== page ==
Alexander de Humboldt, a German geographer and naturalist, wrote, “The people of Mechoacan preserved a tradition, according to which Coxcox, whom they called Tezpi, embarked in a spacious ‘acalli’ with his wife, his children, several animals, and grain, the preservation of which was of importance to mankind. When the great spirit, Tezcatlipoca, ordered the waters to withdraw, Tezpi sent out from his bark a vulture. . . . This bird, which feeds on dead flesh, did not return on account of the great number of carcasses, with which the earth, recently dried up, was strewed. Tezpi sent out other birds, one of which, the hummingbird alone, returned, holding in its beak a branch covered with leaves.” Humboldt adds that “Tezpi, seeing that fresh verdure began to clothe the soil, quitted his bark near the mountain of Colhuacan” (Researches Concerning the Institutions & Monuments of the Ancient Inhabitants of America, trans. Helen Maria Williams, vol. 2, Longman, 1814, p. 23).

In Central and South America, the earliest records of the European explorers preserve flood traditions narrated by the native peoples. Those narratives include clear similarities to the Genesis flood account. The Tupinamba of Brazil told the early Portuguese that “before the flood arrived, there was a man of great knowledge,” a prophet named Tupa. God warned Tupa of the coming flood and provided a place of refuge, where Tupa fled with his family. The flood covered the entire earth for a great length of time. “When the flood ended, they came down, multiplied, and again inhabited the land” (De Vasconcellos, S., Noticias Curiosas do Brasil Lisbon: Ioam da Costa, 1668, pp. 78–79).

George Catlin, a widely traveled American painter and author, summarized these findings this way: “Amongst one hundred and twenty different tribes that I have visited in North and South and Central America, not a tribe exists that has not related to me distinct or vague traditions of such a calamity, in which one, or three, or eight persons were saved above the waters, on the top of a high mountain” (O-Kee-Pa: A Religious Ceremony and Other Customs of the Mandans J. B. Lippincott and Co., 1867, pp. 1–2).

The above examples all come from the Western Hemisphere, but that hemisphere alone contains over 300 people groups possessing flood traditions. The Eastern Hemisphere has even more. To be sure, some traditions are better preserved than others. As a result, some flood narratives parallel Genesis more closely than others. However, there are specific details in all these accounts—such as the landing of a “great canoe” on a high mountain or the sending of a raven and a dove—that clearly match the biblical record. It is important to note that it is the Genesis flood account that they confirm, not some alternate text such as a Babylonian flood tradition. This is one of several indicators that Genesis is the authentic, original historical account that explains all the others.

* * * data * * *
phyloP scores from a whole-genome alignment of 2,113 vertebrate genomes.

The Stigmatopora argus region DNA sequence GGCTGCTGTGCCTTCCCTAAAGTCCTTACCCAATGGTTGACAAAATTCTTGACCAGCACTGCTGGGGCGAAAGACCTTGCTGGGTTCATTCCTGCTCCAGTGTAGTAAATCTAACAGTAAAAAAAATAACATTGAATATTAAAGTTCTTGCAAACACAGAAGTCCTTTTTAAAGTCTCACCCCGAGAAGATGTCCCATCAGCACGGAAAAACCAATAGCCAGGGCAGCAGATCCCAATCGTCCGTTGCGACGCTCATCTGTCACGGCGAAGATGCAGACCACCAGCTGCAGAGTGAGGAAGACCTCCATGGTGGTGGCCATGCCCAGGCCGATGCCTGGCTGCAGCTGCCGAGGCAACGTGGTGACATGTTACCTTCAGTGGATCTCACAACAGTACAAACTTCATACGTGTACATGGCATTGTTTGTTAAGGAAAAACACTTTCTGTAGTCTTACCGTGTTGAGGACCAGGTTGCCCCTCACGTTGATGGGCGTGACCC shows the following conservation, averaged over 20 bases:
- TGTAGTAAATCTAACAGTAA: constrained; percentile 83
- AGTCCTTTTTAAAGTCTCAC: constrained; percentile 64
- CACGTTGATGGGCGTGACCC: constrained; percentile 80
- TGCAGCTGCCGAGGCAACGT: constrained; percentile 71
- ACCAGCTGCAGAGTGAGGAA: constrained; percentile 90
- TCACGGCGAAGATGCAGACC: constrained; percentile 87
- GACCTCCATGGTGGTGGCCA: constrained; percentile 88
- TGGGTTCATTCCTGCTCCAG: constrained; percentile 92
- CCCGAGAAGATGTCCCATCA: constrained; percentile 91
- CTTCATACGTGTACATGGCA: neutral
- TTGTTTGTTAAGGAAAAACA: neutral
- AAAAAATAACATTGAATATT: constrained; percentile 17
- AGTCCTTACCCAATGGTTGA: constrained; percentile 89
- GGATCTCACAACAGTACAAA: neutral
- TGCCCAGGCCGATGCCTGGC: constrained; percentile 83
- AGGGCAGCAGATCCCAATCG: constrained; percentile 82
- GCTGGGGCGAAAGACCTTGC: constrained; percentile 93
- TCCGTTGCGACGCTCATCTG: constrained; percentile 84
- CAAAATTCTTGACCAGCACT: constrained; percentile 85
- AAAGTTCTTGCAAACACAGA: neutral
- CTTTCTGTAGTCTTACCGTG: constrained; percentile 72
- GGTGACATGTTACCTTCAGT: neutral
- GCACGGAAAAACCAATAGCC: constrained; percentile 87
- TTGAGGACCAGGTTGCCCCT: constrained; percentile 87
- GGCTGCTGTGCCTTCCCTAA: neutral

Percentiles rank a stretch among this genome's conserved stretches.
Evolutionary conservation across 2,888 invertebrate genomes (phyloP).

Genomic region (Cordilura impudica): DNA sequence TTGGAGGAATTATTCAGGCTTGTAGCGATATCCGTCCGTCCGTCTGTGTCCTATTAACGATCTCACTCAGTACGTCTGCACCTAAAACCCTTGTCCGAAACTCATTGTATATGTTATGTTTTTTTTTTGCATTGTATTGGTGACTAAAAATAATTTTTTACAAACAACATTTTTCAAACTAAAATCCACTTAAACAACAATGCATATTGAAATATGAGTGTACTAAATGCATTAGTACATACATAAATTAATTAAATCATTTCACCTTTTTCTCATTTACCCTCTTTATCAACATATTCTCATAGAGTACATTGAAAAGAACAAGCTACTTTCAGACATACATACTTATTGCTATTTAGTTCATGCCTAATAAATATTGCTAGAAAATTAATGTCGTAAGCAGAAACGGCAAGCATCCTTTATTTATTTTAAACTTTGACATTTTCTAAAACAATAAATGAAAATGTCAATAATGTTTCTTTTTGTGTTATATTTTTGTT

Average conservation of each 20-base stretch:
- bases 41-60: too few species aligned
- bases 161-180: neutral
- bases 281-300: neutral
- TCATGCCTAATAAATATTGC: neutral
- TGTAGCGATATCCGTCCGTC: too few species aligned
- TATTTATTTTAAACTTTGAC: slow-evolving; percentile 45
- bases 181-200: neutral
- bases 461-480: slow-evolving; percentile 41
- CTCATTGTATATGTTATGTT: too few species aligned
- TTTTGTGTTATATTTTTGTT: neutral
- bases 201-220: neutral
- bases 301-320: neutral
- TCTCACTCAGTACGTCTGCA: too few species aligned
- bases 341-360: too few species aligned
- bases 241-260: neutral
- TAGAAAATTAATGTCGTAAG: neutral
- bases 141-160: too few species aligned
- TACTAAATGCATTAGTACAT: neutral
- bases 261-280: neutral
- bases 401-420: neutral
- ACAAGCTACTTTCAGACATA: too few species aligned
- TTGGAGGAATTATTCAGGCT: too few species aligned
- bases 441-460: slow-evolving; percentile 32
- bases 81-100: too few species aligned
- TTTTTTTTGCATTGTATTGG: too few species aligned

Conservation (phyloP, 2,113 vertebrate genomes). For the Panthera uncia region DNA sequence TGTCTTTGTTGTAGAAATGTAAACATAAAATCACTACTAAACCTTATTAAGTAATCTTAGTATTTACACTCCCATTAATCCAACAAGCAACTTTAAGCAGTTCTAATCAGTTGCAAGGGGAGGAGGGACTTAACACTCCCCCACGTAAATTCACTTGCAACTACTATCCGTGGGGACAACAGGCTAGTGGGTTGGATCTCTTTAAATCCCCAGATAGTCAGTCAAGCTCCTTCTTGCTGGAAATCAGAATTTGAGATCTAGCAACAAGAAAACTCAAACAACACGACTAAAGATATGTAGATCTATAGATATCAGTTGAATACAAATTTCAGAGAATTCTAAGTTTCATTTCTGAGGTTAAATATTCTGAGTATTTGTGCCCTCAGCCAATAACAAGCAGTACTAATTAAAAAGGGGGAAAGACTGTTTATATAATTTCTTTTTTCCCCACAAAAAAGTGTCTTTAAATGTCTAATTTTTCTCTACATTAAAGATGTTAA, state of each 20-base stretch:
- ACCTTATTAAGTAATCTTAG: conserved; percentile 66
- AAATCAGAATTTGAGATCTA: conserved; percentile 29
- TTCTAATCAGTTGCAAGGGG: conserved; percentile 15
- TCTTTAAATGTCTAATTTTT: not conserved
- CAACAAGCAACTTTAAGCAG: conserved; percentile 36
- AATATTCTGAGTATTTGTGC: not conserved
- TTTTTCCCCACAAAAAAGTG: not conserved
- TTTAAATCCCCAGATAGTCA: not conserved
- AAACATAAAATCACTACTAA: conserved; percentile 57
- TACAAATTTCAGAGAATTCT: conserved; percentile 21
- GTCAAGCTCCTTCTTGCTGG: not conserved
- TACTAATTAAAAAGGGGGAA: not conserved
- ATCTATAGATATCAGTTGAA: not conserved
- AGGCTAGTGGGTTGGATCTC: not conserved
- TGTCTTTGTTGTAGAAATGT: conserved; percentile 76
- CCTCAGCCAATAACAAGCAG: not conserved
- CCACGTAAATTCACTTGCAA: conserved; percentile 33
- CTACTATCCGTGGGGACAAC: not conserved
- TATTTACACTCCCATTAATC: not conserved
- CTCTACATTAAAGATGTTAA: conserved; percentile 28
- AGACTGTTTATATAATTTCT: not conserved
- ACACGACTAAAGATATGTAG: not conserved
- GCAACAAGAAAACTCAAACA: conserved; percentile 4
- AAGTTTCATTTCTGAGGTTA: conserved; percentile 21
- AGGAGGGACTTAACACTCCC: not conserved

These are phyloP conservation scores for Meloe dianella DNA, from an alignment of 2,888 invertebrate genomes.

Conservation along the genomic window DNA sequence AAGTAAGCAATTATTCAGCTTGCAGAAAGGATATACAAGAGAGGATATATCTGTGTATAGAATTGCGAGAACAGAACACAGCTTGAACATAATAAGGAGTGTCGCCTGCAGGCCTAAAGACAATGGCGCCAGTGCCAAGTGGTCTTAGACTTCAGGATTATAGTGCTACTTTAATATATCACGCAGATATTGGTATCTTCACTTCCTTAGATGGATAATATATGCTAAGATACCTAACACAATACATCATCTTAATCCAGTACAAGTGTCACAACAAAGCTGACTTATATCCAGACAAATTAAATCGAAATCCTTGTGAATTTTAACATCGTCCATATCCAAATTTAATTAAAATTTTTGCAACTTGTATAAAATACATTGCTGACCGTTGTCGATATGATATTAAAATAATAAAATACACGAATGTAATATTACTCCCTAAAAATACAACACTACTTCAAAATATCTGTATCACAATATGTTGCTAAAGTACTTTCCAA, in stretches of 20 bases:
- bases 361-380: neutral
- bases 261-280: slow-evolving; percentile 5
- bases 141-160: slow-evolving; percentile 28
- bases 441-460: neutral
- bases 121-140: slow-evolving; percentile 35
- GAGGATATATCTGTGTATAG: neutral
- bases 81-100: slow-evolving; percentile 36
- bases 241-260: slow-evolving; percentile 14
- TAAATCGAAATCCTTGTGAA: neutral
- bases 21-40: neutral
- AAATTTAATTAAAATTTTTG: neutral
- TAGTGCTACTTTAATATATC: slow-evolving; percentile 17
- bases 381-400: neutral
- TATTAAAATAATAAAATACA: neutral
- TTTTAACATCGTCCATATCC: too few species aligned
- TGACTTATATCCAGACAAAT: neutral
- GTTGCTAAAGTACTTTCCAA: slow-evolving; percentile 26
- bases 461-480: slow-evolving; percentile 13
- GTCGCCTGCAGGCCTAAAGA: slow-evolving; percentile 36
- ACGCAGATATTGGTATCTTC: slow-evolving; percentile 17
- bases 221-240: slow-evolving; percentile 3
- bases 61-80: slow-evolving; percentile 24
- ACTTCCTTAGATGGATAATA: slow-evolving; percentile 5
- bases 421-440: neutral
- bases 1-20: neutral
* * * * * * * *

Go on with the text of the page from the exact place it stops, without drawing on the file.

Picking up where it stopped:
All of these flood legends and histories told around the world are exactly what we should expect if Genesis is true. If Genesis were not true, then hundreds of matching flood legends are the last thing we should expect to find.

Secularists typically try to explain the abundance of global flood traditions in one of two ways: 1) the traditions are not referring to a global flood like that in Genesis but to a local flood or a purely mythical flood; or 2) Christian missionaries influenced the tribes and changed their traditions.

However, the secular explanations of flood stories do not really fit the data. The similarities of other flood accounts to Genesis are too specific and too multi-faceted to be describing a different flood. The sources are also too ancient, too well attested, and too consistent with one another within language families. In addition to oral traditions recorded very early, we have written histories, rock carvings, and ancient paintings that predate the arrival of Europeans in the New World. Many of the flood traditions form part of annual ceremonies and songs commemorating the flood. These are difficult to attribute to “missionary influence.” And if “missionary influence” were the cause, where are all the traditions of other famous biblical events like the virgin birth, the resurrection of Jesus, the Red Sea crossing, and David and Goliath?

We maintain that the best explanation for the hundreds of flood legends around the world is that tribes and nations remember the flood because it actually happened, just as Genesis says it did.

The existence of flood legends around the world should give us great encouragement that we can trust the Bible. God did indeed judge the world with water, and there is another judgment by fire still to come. The sinfulness of mankind is one of the foundational truths of the gospel and points us directly to our need for Jesus Christ, the ultimate ark of our salvation.

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Are there really hundreds of flood legends giving credence to the Genesis flood?
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This page last updated: August 3, 2022